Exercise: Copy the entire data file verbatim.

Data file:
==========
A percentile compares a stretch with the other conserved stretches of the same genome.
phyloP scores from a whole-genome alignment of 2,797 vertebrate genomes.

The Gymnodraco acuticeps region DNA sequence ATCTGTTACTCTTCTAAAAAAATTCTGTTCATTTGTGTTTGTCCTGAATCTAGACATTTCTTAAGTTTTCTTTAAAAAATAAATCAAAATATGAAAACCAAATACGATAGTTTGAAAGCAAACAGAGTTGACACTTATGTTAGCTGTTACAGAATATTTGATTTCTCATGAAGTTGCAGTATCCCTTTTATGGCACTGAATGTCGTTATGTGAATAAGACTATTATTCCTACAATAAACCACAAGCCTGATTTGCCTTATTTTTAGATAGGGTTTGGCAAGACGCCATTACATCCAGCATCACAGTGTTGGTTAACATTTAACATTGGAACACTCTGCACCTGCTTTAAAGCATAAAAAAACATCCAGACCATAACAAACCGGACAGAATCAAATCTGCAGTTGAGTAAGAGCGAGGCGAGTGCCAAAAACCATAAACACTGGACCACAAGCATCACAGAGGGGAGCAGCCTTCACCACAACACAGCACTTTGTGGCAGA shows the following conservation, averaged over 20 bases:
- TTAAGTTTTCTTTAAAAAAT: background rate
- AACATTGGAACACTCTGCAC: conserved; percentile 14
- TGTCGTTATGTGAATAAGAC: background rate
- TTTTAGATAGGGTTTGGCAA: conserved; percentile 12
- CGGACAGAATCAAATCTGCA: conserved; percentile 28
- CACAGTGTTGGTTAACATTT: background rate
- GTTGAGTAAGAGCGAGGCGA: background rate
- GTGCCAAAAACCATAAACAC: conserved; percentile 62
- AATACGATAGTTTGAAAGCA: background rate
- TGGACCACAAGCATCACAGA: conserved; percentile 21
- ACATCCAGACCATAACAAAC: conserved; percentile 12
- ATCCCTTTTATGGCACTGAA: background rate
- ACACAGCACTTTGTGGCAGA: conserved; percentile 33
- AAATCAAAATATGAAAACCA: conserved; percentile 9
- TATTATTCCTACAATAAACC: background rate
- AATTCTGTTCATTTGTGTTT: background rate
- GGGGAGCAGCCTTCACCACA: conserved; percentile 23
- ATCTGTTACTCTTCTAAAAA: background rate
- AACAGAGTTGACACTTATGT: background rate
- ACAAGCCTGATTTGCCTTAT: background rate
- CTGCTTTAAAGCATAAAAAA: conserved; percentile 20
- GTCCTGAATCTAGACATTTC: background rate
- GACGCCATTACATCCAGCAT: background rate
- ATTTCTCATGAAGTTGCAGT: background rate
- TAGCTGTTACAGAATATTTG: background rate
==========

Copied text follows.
A percentile compares a stretch with the other conserved stretches of the same genome.
phyloP scores from a whole-genome alignment of 2,797 vertebrate genomes.

The Gymnodraco acuticeps region DNA sequence ATCTGTTACTCTTCTAAAAAAATTCTGTTCATTTGTGTTTGTCCTGAATCTAGACATTTCTTAAGTTTTCTTTAAAAAATAAATCAAAATATGAAAACCAAATACGATAGTTTGAAAGCAAACAGAGTTGACACTTATGTTAGCTGTTACAGAATATTTGATTTCTCATGAAGTTGCAGTATCCCTTTTATGGCACTGAATGTCGTTATGTGAATAAGACTATTATTCCTACAATAAACCACAAGCCTGATTTGCCTTATTTTTAGATAGGGTTTGGCAAGACGCCATTACATCCAGCATCACAGTGTTGGTTAACATTTAACATTGGAACACTCTGCACCTGCTTTAAAGCATAAAAAAACATCCAGACCATAACAAACCGGACAGAATCAAATCTGCAGTTGAGTAAGAGCGAGGCGAGTGCCAAAAACCATAAACACTGGACCACAAGCATCACAGAGGGGAGCAGCCTTCACCACAACACAGCACTTTGTGGCAGA shows the following conservation, averaged over 20 bases:
- TTAAGTTTTCTTTAAAAAAT: background rate
- AACATTGGAACACTCTGCAC: conserved; percentile 14
- TGTCGTTATGTGAATAAGAC: background rate
- TTTTAGATAGGGTTTGGCAA: conserved; percentile 12
- CGGACAGAATCAAATCTGCA: conserved; percentile 28
- CACAGTGTTGGTTAACATTT: background rate
- GTTGAGTAAGAGCGAGGCGA: background rate
- GTGCCAAAAACCATAAACAC: conserved; percentile 62
- AATACGATAGTTTGAAAGCA: background rate
- TGGACCACAAGCATCACAGA: conserved; percentile 21
- ACATCCAGACCATAACAAAC: conserved; percentile 12
- ATCCCTTTTATGGCACTGAA: background rate
- ACACAGCACTTTGTGGCAGA: conserved; percentile 33
- AAATCAAAATATGAAAACCA: conserved; percentile 9
- TATTATTCCTACAATAAACC: background rate
- AATTCTGTTCATTTGTGTTT: background rate
- GGGGAGCAGCCTTCACCACA: conserved; percentile 23
- ATCTGTTACTCTTCTAAAAA: background rate
- AACAGAGTTGACACTTATGT: background rate
- ACAAGCCTGATTTGCCTTAT: background rate
- CTGCTTTAAAGCATAAAAAA: conserved; percentile 20
- GTCCTGAATCTAGACATTTC: background rate
- GACGCCATTACATCCAGCAT: background rate
- ATTTCTCATGAAGTTGCAGT: background rate
- TAGCTGTTACAGAATATTTG: background rate